- When it comes to wine, France stands alone. No other country can beat it in terms of quality and diversity. And while many of its Region, Bordeaux, Burgundy and Champagne most obviously, produce wine as rare, as sought-after and nearly as expensive as gold, there are just as many obscurities and values to be had from little known appellations throughout the country. To learn everything there is to know about French wine would take a lifetime. To understand and appreciate French wine, one only has to begin tasting them. Click for a list of bestselling items from all of France.
Sub-Region:

Burgundy

- The province of eastern France, famous for its red wines produced from Pinot Noir and its whites produced from Chardonnay. (Small of amounts of Gamay and Aligoté are still grown, although these have to be labeled differently.) The most famous part of the region is known as the Côte d'Or (the Golden Slope). It is divided into the Côte de Beaune, south of the town of Beaune (famous principally for its whites), and the Côte de Nuits, North of Beaune (home of the most famous reds). In addition, the Côte Chalonnaise and the Mâconnais are important wine growing regions, although historically a clear level (or more) below the Côte d'Or. Also include by some are the regions of Chablis and Auxerrois, farther north. View our bestselling Burgundy.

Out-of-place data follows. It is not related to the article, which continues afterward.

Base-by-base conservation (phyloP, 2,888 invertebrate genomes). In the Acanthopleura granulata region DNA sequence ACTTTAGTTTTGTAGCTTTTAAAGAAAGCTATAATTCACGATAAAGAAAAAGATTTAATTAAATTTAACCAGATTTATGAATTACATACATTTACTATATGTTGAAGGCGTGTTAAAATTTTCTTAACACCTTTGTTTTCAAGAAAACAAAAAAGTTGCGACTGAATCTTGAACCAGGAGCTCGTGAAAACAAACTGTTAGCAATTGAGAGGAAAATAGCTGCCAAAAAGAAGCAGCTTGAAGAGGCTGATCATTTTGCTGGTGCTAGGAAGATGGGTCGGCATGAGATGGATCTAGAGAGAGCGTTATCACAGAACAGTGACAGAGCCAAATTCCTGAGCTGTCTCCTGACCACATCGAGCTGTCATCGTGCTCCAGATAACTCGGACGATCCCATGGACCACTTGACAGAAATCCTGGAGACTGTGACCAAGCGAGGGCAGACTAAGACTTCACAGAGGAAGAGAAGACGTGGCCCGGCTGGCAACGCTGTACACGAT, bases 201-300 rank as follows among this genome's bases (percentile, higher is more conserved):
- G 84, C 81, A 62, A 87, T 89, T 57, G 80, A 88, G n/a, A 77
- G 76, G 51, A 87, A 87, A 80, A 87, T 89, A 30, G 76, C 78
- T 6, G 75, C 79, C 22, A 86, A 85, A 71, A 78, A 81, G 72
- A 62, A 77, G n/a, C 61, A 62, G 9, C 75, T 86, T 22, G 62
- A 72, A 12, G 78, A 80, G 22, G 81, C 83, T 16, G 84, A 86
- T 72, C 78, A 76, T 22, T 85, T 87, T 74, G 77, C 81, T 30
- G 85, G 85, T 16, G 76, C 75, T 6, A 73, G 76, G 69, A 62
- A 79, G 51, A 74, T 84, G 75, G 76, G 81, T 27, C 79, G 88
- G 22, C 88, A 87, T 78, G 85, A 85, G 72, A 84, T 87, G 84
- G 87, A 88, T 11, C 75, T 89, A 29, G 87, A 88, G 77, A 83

Specific Appellation:

Corton

- The hill of Corton, an escarpment topped with a forest, overlooks the Grand Cru vineyard of Corton and the towns of Ladoix-Serrigny and Aloxe-Corton in the Côte de Beaune. This is the first area south from the town of Beaune. Corton is the sole Grand Cru red of the Côte de Beaune. The southeast portion of this vineyard produces Grand Cru white, and is called Corton Charlemagne. Famous Premier Cru vineyards are Corton Bressandes, Corton Renardes and Corton Clos du Roi.